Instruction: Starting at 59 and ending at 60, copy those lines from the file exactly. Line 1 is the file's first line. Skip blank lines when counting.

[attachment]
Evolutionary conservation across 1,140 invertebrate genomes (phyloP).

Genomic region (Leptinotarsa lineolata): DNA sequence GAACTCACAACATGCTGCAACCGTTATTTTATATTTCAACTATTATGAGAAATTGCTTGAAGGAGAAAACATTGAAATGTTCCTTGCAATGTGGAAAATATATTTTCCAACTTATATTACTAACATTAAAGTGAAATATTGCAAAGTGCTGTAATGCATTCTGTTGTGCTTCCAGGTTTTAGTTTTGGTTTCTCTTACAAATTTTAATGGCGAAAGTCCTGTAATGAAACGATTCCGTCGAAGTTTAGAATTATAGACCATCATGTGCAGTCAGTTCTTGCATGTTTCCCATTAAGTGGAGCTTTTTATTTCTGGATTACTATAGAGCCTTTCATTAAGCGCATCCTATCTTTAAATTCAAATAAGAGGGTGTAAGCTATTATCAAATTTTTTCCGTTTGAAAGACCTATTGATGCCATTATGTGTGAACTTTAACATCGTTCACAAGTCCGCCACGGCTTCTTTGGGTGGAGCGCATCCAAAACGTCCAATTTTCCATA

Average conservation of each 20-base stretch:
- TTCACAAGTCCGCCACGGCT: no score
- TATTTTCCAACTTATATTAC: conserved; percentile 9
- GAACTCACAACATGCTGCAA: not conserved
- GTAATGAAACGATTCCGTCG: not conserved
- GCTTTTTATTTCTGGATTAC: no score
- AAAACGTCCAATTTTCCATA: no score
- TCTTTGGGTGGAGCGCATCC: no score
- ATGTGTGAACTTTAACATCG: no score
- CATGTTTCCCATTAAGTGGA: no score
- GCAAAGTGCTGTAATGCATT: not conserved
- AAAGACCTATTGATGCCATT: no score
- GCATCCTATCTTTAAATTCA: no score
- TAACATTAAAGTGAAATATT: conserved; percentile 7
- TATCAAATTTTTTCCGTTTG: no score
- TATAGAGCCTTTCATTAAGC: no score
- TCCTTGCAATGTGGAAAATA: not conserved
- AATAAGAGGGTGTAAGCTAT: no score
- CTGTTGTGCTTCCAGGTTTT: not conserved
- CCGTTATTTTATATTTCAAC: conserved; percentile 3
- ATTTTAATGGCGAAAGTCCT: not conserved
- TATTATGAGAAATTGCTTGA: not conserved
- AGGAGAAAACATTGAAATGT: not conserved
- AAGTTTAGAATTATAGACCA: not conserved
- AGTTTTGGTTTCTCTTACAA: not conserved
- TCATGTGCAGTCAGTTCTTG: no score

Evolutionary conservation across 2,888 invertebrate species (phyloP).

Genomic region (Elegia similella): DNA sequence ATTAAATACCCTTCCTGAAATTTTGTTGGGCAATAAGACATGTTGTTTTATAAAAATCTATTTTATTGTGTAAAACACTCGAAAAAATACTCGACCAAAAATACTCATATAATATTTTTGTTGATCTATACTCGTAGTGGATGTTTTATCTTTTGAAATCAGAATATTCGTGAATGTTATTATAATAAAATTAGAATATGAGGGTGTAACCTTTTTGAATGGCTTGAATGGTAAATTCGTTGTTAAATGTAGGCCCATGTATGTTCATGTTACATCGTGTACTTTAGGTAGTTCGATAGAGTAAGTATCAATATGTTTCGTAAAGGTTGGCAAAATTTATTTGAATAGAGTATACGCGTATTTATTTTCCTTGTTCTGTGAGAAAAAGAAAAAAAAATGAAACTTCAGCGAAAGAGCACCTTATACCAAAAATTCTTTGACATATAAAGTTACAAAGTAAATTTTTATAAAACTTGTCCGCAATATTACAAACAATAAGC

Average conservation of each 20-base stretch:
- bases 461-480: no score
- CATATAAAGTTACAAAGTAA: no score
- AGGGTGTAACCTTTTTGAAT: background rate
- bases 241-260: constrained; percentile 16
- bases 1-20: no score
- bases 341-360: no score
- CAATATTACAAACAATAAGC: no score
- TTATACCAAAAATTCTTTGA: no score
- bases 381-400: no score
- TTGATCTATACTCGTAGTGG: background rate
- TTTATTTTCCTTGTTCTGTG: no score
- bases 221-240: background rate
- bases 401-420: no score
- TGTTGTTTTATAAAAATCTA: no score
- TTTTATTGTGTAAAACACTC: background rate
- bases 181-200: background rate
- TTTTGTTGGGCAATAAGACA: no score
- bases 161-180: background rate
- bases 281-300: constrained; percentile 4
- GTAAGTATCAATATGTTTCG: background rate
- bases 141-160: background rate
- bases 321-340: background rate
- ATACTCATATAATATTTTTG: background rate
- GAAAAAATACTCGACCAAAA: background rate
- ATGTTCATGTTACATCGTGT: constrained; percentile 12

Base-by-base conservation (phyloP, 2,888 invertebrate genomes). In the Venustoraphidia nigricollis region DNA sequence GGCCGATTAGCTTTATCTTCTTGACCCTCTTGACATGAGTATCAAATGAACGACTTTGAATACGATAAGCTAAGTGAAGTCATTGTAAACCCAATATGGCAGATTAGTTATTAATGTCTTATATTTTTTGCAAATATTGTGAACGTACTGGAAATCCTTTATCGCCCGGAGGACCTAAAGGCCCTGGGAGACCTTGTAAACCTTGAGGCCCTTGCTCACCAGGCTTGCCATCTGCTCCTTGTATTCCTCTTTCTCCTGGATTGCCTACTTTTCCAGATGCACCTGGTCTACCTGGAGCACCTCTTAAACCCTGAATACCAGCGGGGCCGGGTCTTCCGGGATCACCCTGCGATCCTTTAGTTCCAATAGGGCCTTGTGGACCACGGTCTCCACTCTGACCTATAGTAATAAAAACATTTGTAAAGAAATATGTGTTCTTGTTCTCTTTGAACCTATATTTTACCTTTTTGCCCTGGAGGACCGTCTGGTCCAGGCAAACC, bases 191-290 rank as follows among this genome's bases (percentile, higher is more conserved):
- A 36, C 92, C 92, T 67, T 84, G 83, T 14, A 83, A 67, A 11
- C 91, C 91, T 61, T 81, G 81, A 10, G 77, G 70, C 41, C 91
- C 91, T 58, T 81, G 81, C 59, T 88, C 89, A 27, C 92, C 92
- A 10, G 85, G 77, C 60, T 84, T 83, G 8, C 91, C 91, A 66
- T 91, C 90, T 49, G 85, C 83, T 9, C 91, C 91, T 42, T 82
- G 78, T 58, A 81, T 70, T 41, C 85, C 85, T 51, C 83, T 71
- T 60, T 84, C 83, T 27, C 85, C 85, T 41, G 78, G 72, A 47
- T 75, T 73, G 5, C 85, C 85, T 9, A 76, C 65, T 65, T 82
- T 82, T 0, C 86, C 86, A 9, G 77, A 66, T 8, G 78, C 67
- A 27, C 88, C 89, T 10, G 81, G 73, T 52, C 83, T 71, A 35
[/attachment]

- C 91, C 91, T 61, T 81, G 81, A 10, G 77, G 70, C 41, C 91
- C 91, T 58, T 81, G 81, C 59, T 88, C 89, A 27, C 92, C 92